I crawled into my tent and tried to rest. After a while of staring at the geometric patterns fluttering behind my eyelids I decided to reach for the blue’s I kept aside for emergencies. I popped two and lay back, wondering.
Blissful sleep took me and I fell into an unconscious well. After countless hours something started to tap gently on my consciousness. It was voices and the distinct waft of bacon. I dragged myself together and fell out of my tent, still fazed. It was the crew. They were fresh-faced and colourful, cooking breakfast on a small, open fire inside a Calor gas canister.
“Wow, what happened to you? Josh said. “We all thought you’d got chucked out or something.” Josh had luminous war paint on both cheeks and everyone else was sporting felt-tipped, curly moustaches.
“I could ask you swine’s the same question! Last thing I remember was burying my snout in that damn wrap and the next thing I know I’m blind, holding up the main stage”.
“Yeah I think everyone kinda checked-out for a while. But hey, we haven’t seen you since Friday! Where the hell you been man?” I drifted across their bemused faces.
“What do you mean Friday, what day is it?”
Turns out I had missed Saturday, thanks to the coma-inducing pills. It was now Jubilee day and most of the punters had shown their vitriolic support with relentless amounts of veteran’s bunting and haunting masks of Elizabeth II, with Rowntree’s Polo’s glued to her nostrils. The whole festival had turned into a patriotic nightmare. It was impossible to move anywhere without Lizzie’s grin in your face telling you to have a ‘good Jubilee!’
Stone, dead eyes, Fear and Loathing all over the racecourse. Something had changed while I was away. These free-loving hippies had turned nasty and everywhere I looked I saw hissing malice. The ongoing fight between festival liberties and the oppressive grip of the council had caused tension on the ground and the complaints department had barricaded its doors. The only way to express yourself now was on the festival itself, and they were going to take this beast apart, bolt by bolt.
Then I remembered the bells.
A cold washed over me as my eyes shifted to the mousetrap that was the racecourse. They had engineered our fate and we walked blindly in. It explains the military presence. Pass over and glass the remains if we couldn’t do it ourselves. Blame the whole incident on a faulty trigger for the fighter’s missile deployment system; a routine exercise that ended in a tragic, technical error, no blame.
The music stopped and silence exploded. In the wake, the feint chime of our demise mingled amongst the growing rumblings from disgruntled punters. At first there were sounds of confusion, then anger as people began grouping together to exchange their disdain for the weekend’s injustices.
In the deafening confusion someone began chanting ‘bring it down, bring it down!’ Fifty or so hippies charged towards the Heras fencing and began shaking it, drooling over themselves in a savage frenzy. A few of the security had tried to step in but had backed off to radio in for more help.
In amongst the flurry of chaos, something emerged that wasn’t shouting. It was music, it was, fucking Love Shack! Jesus fucking Christ! I turned around and haring towards us was The Pipes’s truck. He had converted his trailer into a mobile disco, complete with lights, mini-bar and sexy barmaid.
We all turned like Meer cats as the truck pulled into the crowd. I could see The Pipe’s grinning face as he squirmed in his seat from excitement.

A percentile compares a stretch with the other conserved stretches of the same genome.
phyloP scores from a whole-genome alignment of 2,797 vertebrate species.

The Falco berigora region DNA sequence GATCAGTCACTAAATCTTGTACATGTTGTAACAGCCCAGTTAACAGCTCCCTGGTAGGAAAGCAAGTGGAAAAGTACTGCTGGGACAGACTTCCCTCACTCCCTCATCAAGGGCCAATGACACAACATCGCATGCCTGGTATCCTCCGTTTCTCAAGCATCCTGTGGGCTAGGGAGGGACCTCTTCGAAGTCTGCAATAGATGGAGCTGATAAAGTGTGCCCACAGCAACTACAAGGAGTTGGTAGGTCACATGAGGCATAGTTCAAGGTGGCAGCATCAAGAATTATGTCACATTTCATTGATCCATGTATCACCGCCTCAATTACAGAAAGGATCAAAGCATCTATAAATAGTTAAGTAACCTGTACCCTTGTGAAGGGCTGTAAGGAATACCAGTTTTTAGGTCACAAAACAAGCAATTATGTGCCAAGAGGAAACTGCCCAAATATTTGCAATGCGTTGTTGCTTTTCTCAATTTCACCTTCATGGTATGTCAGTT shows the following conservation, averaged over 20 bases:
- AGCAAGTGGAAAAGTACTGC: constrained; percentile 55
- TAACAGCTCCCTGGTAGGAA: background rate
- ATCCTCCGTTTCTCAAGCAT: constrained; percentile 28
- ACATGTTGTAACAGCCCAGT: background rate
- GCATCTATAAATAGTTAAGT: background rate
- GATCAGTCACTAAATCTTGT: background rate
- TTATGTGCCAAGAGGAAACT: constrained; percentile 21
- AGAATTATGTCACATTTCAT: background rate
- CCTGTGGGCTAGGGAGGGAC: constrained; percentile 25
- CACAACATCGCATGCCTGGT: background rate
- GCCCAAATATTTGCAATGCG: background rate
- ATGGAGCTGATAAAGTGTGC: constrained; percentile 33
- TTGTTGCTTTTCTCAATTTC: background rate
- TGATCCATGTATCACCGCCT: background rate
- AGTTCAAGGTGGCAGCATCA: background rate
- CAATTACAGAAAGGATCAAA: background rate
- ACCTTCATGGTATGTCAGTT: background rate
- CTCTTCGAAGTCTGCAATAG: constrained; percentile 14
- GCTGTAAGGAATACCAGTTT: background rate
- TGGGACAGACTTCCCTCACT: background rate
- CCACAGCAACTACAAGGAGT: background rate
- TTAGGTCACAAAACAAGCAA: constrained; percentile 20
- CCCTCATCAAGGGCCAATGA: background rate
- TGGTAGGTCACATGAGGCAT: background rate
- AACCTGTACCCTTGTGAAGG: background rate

People stopped and began cheering and laughing. Every now and then the DJ would turn the music down and shout ‘cans of Red Bull a pound’ and people cheered harder. People peeled off from the mob and jumped on the back of the trailer. Before long everyone had dropped their pitch-forks and joined the party. The riot was over and people danced around to 80’s pop classics like nothing had ever happened. The Pipe jumped out the van and came rushing over, excited like a school-girl.
“Wha’dya think?” He was beaming. They were playing all the tunes Pipe was blaring on the radio days beforehand. “We had this idea a few days ago, I’m so glad we could actually make this happen. It’s no fun when there’s no music about, so we thought we’d do something about it.”
“Good God man! You may have just saved this festival”. I threw my arms around him and kissed the bastard. Anxiety started to drain but before I could draw a breath, The Pipe saw something that wiped his smile. Out of the crowd of sated punters came Ham and Eggs, riddled with confusion and disgrace.
“We’ve just had a noise complaint from the council!” The knot in my gut tightened. “It’s quite funny actually. This woman complained, but she said ‘I’m not sure it’s you guys, it doesn’t sound like ‘your’ kind of music’. I guess she was wrong though, wasn’t she lads?”
We were fucked. The Council had done us on all fronts and we would end up tearing ourselves apart regardless of our efforts. Eggs was silent for a moment while he glanced over the blissful crowd that had gathered around the trailer. He snorted, and then surprisingly, cracked a small, awkward, smile.
“Well, I guess if the council don’t know it’s us, then the council can’t shut us down.” He spat and turned to ride away. “Just make sure that thing goes off as soon as the council get on site. Remember we’re not licensed for this shit and it’s the last thing we need right now.”
The knot slackened. The fucking prick was magnanimous. We had actually won. Civil war was averted and if the military were going to lay waste to the site, then dammit we would go down smiling. We had won the Freak Power vote on the ground and it had gained enough momentum to turn the tide. I leaped on the back of the trailer, defiantly pumping my fist in the air to beautiful Aretha just in time to hear the familiar, harrowing scream of fighter jets passing overhead.